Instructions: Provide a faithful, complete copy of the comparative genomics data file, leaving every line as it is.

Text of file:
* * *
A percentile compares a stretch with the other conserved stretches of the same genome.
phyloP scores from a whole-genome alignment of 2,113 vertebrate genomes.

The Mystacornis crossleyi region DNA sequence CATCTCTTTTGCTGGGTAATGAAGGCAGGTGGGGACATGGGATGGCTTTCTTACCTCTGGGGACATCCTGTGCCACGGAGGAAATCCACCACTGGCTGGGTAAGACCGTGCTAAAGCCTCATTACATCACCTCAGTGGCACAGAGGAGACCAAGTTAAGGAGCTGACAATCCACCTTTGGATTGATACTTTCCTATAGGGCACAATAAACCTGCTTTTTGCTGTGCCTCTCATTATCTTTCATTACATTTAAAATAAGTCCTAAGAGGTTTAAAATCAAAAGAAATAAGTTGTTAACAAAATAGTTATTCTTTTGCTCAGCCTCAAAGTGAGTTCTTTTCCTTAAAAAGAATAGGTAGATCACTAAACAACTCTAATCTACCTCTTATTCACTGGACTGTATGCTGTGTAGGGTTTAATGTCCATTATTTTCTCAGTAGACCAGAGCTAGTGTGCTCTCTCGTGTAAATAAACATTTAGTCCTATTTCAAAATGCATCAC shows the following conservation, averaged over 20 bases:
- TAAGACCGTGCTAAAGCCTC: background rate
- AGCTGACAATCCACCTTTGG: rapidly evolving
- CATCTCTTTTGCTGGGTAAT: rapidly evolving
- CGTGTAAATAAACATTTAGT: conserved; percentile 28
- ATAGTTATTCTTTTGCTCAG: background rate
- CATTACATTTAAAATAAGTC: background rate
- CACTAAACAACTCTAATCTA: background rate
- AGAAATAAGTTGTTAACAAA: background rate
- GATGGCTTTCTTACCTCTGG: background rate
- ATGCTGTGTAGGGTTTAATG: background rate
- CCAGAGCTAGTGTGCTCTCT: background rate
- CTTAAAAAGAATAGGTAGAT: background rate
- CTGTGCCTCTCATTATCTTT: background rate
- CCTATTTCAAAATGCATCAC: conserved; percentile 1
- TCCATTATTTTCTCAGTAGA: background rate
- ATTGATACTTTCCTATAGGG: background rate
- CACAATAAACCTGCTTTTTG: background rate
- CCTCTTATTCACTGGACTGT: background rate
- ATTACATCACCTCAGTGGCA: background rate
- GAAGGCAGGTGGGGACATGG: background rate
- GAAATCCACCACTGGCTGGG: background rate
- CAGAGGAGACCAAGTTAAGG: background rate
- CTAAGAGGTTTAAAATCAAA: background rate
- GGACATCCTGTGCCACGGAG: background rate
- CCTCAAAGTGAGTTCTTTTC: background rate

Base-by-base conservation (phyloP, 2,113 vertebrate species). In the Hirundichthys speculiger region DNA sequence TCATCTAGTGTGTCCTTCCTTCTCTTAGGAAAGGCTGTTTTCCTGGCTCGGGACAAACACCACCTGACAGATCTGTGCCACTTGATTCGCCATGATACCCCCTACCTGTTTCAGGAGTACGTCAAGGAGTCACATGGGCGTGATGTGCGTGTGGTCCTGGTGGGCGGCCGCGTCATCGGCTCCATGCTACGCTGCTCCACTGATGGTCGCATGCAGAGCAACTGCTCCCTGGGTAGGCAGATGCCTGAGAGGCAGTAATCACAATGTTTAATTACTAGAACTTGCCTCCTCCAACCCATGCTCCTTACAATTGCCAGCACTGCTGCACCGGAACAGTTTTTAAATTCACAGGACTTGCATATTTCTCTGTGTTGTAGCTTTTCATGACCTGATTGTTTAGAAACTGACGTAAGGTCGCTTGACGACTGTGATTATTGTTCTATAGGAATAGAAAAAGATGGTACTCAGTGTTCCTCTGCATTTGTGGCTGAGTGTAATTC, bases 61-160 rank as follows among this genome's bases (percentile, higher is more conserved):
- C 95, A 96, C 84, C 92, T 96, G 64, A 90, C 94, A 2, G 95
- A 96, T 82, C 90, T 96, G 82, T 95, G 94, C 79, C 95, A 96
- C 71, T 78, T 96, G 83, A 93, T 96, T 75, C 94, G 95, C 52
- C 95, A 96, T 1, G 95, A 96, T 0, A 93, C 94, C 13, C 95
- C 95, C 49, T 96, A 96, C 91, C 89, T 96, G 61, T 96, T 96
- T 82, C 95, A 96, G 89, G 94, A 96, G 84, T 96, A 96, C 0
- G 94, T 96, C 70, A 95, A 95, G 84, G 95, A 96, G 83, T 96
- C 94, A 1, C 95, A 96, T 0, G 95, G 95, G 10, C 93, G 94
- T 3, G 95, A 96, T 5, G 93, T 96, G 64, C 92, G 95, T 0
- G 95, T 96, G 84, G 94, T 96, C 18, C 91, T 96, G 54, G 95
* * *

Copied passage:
A percentile compares a stretch with the other conserved stretches of the same genome.
phyloP scores from a whole-genome alignment of 2,113 vertebrate genomes.

The Mystacornis crossleyi region DNA sequence CATCTCTTTTGCTGGGTAATGAAGGCAGGTGGGGACATGGGATGGCTTTCTTACCTCTGGGGACATCCTGTGCCACGGAGGAAATCCACCACTGGCTGGGTAAGACCGTGCTAAAGCCTCATTACATCACCTCAGTGGCACAGAGGAGACCAAGTTAAGGAGCTGACAATCCACCTTTGGATTGATACTTTCCTATAGGGCACAATAAACCTGCTTTTTGCTGTGCCTCTCATTATCTTTCATTACATTTAAAATAAGTCCTAAGAGGTTTAAAATCAAAAGAAATAAGTTGTTAACAAAATAGTTATTCTTTTGCTCAGCCTCAAAGTGAGTTCTTTTCCTTAAAAAGAATAGGTAGATCACTAAACAACTCTAATCTACCTCTTATTCACTGGACTGTATGCTGTGTAGGGTTTAATGTCCATTATTTTCTCAGTAGACCAGAGCTAGTGTGCTCTCTCGTGTAAATAAACATTTAGTCCTATTTCAAAATGCATCAC shows the following conservation, averaged over 20 bases:
- TAAGACCGTGCTAAAGCCTC: background rate
- AGCTGACAATCCACCTTTGG: rapidly evolving
- CATCTCTTTTGCTGGGTAAT: rapidly evolving
- CGTGTAAATAAACATTTAGT: conserved; percentile 28
- ATAGTTATTCTTTTGCTCAG: background rate
- CATTACATTTAAAATAAGTC: background rate
- CACTAAACAACTCTAATCTA: background rate
- AGAAATAAGTTGTTAACAAA: background rate
- GATGGCTTTCTTACCTCTGG: background rate
- ATGCTGTGTAGGGTTTAATG: background rate
- CCAGAGCTAGTGTGCTCTCT: background rate
- CTTAAAAAGAATAGGTAGAT: background rate
- CTGTGCCTCTCATTATCTTT: background rate
- CCTATTTCAAAATGCATCAC: conserved; percentile 1
- TCCATTATTTTCTCAGTAGA: background rate
- ATTGATACTTTCCTATAGGG: background rate
- CACAATAAACCTGCTTTTTG: background rate
- CCTCTTATTCACTGGACTGT: background rate
- ATTACATCACCTCAGTGGCA: background rate
- GAAGGCAGGTGGGGACATGG: background rate
- GAAATCCACCACTGGCTGGG: background rate
- CAGAGGAGACCAAGTTAAGG: background rate
- CTAAGAGGTTTAAAATCAAA: background rate
- GGACATCCTGTGCCACGGAG: background rate
- CCTCAAAGTGAGTTCTTTTC: background rate

Base-by-base conservation (phyloP, 2,113 vertebrate species). In the Hirundichthys speculiger region DNA sequence TCATCTAGTGTGTCCTTCCTTCTCTTAGGAAAGGCTGTTTTCCTGGCTCGGGACAAACACCACCTGACAGATCTGTGCCACTTGATTCGCCATGATACCCCCTACCTGTTTCAGGAGTACGTCAAGGAGTCACATGGGCGTGATGTGCGTGTGGTCCTGGTGGGCGGCCGCGTCATCGGCTCCATGCTACGCTGCTCCACTGATGGTCGCATGCAGAGCAACTGCTCCCTGGGTAGGCAGATGCCTGAGAGGCAGTAATCACAATGTTTAATTACTAGAACTTGCCTCCTCCAACCCATGCTCCTTACAATTGCCAGCACTGCTGCACCGGAACAGTTTTTAAATTCACAGGACTTGCATATTTCTCTGTGTTGTAGCTTTTCATGACCTGATTGTTTAGAAACTGACGTAAGGTCGCTTGACGACTGTGATTATTGTTCTATAGGAATAGAAAAAGATGGTACTCAGTGTTCCTCTGCATTTGTGGCTGAGTGTAATTC, bases 61-160 rank as follows among this genome's bases (percentile, higher is more conserved):
- C 95, A 96, C 84, C 92, T 96, G 64, A 90, C 94, A 2, G 95
- A 96, T 82, C 90, T 96, G 82, T 95, G 94, C 79, C 95, A 96
- C 71, T 78, T 96, G 83, A 93, T 96, T 75, C 94, G 95, C 52
- C 95, A 96, T 1, G 95, A 96, T 0, A 93, C 94, C 13, C 95
- C 95, C 49, T 96, A 96, C 91, C 89, T 96, G 61, T 96, T 96
- T 82, C 95, A 96, G 89, G 94, A 96, G 84, T 96, A 96, C 0
- G 94, T 96, C 70, A 95, A 95, G 84, G 95, A 96, G 83, T 96
- C 94, A 1, C 95, A 96, T 0, G 95, G 95, G 10, C 93, G 94
- T 3, G 95, A 96, T 5, G 93, T 96, G 64, C 92, G 95, T 0
- G 95, T 96, G 84, G 94, T 96, C 18, C 91, T 96, G 54, G 95